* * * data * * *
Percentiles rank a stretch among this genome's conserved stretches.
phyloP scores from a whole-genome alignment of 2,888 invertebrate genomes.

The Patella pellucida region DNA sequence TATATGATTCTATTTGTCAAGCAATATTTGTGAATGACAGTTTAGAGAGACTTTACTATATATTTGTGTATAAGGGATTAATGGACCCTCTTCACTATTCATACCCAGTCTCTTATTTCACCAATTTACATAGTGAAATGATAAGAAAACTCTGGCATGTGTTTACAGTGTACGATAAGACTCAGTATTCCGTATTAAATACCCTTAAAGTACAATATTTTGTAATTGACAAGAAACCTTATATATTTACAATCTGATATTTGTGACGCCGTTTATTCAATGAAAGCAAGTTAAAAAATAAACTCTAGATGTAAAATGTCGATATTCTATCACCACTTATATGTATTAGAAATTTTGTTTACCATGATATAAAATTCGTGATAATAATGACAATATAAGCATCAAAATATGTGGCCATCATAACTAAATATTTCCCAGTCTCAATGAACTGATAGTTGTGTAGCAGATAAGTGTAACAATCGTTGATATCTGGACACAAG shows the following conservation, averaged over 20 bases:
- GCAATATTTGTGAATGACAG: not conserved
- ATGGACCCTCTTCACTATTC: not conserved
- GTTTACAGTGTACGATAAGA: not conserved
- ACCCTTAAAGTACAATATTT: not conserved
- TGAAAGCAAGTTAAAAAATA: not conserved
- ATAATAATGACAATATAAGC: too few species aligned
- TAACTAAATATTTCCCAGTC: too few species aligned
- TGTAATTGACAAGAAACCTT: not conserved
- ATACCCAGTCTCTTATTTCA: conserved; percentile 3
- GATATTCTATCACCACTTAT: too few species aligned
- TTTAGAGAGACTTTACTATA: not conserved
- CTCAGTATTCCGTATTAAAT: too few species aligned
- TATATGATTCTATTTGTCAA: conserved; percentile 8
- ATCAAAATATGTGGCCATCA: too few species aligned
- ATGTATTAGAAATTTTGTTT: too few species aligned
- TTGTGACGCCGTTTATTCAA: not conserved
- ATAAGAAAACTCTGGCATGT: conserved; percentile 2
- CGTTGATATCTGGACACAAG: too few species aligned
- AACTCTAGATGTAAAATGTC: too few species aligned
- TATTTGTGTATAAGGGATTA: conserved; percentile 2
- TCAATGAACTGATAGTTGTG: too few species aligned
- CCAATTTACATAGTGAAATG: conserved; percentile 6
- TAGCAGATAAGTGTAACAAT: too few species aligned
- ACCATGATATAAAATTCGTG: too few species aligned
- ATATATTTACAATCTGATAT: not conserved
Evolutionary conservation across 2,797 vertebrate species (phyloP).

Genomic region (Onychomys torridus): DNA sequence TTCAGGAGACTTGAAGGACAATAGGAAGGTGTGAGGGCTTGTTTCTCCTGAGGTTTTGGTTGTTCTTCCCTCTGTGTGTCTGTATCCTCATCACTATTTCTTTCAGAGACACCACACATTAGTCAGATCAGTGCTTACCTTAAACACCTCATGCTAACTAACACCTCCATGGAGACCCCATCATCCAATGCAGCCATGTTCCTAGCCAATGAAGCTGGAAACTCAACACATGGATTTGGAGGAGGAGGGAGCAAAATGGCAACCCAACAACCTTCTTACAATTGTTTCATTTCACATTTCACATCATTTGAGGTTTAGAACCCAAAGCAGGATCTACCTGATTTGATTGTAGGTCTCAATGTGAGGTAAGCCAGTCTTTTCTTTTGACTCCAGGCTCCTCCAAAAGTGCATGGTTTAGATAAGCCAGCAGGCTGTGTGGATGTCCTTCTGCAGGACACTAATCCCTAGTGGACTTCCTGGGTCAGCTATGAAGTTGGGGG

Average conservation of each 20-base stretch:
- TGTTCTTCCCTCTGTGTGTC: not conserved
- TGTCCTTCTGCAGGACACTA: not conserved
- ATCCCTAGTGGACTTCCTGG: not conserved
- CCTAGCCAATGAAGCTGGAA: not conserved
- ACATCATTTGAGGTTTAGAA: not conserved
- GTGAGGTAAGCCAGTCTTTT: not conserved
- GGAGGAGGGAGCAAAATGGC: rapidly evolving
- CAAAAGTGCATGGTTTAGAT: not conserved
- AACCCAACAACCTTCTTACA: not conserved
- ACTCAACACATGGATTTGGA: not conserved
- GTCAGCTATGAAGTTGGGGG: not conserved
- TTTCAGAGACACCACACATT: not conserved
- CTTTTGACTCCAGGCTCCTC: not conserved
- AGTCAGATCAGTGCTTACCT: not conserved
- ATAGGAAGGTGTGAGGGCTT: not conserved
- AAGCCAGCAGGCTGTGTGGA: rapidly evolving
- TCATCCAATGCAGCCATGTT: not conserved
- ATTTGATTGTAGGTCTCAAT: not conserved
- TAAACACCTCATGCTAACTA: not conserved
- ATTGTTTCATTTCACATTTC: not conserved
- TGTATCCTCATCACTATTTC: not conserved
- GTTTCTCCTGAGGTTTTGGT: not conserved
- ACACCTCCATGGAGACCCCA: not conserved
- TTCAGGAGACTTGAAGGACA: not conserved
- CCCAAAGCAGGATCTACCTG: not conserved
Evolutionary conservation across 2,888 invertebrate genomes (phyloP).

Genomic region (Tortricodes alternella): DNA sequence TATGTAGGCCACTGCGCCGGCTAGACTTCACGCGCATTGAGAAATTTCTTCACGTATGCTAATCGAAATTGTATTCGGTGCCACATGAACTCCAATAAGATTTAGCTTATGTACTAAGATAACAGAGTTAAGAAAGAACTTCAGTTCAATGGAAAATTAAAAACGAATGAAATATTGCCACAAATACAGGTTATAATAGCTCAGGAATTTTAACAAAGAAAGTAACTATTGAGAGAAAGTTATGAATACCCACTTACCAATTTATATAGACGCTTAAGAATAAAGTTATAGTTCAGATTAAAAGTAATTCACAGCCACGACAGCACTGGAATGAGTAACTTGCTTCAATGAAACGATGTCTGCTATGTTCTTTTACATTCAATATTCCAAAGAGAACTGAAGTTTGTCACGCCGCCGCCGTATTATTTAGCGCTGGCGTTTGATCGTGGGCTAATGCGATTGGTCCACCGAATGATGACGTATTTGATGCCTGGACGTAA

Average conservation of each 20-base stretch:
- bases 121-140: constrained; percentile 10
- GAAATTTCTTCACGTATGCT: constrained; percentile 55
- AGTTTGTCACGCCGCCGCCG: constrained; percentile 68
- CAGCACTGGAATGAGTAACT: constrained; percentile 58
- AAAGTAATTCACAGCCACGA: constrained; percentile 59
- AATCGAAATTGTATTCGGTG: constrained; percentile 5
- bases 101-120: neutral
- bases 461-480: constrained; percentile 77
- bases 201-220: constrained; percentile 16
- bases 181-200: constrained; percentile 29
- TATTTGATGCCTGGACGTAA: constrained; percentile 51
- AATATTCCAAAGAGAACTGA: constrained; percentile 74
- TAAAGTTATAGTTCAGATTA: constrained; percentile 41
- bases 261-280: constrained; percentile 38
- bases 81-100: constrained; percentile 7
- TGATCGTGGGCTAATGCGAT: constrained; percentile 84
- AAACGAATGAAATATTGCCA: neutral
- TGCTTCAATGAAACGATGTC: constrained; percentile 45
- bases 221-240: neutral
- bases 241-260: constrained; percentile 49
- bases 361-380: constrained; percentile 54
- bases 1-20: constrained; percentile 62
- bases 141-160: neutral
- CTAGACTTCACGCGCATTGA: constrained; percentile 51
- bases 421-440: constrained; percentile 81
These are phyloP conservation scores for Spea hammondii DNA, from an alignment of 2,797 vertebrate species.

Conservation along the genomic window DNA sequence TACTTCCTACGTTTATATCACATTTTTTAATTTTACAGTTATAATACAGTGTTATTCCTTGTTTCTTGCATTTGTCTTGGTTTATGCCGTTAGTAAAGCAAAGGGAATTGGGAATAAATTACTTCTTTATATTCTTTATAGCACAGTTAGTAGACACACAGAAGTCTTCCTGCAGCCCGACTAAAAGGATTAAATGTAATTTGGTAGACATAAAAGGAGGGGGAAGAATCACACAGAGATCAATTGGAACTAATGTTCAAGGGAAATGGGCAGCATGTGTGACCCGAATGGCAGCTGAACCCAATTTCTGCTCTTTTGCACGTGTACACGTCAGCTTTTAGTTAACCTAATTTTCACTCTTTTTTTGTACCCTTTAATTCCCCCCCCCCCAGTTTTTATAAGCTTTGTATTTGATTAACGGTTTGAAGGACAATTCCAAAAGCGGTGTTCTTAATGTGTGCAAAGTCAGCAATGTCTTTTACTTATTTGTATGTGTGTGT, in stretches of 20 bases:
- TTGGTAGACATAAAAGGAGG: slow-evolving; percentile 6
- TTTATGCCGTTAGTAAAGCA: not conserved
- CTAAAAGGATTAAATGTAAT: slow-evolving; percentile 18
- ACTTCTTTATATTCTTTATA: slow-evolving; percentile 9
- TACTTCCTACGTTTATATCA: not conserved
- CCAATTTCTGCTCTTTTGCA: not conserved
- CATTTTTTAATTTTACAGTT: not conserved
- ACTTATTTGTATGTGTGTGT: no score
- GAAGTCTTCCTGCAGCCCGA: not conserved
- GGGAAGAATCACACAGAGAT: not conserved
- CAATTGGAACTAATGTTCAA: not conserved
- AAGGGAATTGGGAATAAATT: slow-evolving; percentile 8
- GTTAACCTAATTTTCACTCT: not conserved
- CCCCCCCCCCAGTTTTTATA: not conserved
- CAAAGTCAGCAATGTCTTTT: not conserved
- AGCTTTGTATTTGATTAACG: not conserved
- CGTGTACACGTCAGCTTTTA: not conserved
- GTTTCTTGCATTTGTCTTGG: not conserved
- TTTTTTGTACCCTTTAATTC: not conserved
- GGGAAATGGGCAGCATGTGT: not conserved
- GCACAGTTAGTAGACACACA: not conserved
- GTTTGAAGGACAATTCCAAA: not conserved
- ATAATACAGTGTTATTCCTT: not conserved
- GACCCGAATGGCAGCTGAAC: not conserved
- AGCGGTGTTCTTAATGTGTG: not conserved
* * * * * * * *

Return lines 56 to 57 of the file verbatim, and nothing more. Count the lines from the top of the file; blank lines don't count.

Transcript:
- CCCAAAGCAGGATCTACCTG: not conserved
Evolutionary conservation across 2,888 invertebrate genomes (phyloP).